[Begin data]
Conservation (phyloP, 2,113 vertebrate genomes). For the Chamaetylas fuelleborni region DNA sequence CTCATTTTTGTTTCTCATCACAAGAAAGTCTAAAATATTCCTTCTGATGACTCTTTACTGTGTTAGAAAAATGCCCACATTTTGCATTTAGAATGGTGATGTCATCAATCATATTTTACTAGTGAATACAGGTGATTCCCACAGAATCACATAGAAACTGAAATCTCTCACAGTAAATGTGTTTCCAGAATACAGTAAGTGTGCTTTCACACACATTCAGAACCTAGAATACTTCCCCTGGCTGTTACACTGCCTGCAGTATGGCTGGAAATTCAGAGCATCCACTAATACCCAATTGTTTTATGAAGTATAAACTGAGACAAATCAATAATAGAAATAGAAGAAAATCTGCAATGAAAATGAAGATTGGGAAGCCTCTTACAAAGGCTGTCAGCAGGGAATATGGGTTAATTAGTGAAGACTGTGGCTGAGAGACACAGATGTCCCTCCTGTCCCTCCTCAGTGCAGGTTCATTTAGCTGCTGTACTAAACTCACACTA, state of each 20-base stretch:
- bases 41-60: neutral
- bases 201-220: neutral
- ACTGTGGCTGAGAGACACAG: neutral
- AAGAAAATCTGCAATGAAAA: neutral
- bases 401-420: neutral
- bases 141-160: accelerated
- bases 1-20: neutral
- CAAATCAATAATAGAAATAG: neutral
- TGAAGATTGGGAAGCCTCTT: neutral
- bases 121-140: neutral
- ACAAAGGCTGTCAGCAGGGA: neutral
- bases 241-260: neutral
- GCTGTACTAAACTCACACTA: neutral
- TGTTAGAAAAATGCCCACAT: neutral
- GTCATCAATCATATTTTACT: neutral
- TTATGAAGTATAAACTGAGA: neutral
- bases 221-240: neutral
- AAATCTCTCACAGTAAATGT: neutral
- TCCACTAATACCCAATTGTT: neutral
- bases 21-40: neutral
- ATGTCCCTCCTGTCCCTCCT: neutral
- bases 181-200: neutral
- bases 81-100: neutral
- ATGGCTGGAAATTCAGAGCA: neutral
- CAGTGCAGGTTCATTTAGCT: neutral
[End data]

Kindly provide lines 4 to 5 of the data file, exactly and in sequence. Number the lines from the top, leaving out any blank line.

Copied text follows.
- ACTGTGGCTGAGAGACACAG: neutral
- AAGAAAATCTGCAATGAAAA: neutral